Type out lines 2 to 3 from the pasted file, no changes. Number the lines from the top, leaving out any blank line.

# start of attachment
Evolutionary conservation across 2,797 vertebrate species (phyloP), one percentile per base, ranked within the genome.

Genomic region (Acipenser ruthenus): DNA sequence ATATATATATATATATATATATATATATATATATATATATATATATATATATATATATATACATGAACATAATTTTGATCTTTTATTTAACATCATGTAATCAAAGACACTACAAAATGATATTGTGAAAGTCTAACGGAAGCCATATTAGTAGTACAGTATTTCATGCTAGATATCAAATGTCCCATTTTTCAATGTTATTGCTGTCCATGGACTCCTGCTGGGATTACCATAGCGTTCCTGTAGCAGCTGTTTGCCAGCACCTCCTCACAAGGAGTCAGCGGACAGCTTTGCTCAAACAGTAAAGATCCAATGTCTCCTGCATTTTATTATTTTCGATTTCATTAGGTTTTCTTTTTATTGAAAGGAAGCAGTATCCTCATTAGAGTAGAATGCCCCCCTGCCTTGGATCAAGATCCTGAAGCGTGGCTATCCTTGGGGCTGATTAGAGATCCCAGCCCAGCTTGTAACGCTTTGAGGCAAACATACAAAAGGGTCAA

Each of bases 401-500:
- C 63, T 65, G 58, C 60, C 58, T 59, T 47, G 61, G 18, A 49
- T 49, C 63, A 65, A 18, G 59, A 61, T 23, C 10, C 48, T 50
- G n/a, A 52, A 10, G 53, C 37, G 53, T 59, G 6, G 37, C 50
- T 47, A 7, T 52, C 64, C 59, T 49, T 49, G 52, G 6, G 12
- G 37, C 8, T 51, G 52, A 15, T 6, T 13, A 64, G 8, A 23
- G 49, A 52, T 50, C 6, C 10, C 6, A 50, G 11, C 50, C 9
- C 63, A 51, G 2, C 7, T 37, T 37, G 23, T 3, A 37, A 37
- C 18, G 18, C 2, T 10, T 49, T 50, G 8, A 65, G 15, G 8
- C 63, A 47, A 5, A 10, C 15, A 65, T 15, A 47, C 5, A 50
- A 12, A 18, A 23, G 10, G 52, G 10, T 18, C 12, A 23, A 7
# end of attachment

Genomic region (Acipenser ruthenus): DNA sequence ATATATATATATATATATATATATATATATATATATATATATATATATATATATATATATACATGAACATAATTTTGATCTTTTATTTAACATCATGTAATCAAAGACACTACAAAATGATATTGTGAAAGTCTAACGGAAGCCATATTAGTAGTACAGTATTTCATGCTAGATATCAAATGTCCCATTTTTCAATGTTATTGCTGTCCATGGACTCCTGCTGGGATTACCATAGCGTTCCTGTAGCAGCTGTTTGCCAGCACCTCCTCACAAGGAGTCAGCGGACAGCTTTGCTCAAACAGTAAAGATCCAATGTCTCCTGCATTTTATTATTTTCGATTTCATTAGGTTTTCTTTTTATTGAAAGGAAGCAGTATCCTCATTAGAGTAGAATGCCCCCCTGCCTTGGATCAAGATCCTGAAGCGTGGCTATCCTTGGGGCTGATTAGAGATCCCAGCCCAGCTTGTAACGCTTTGAGGCAAACATACAAAAGGGTCAA

Each of bases 401-500: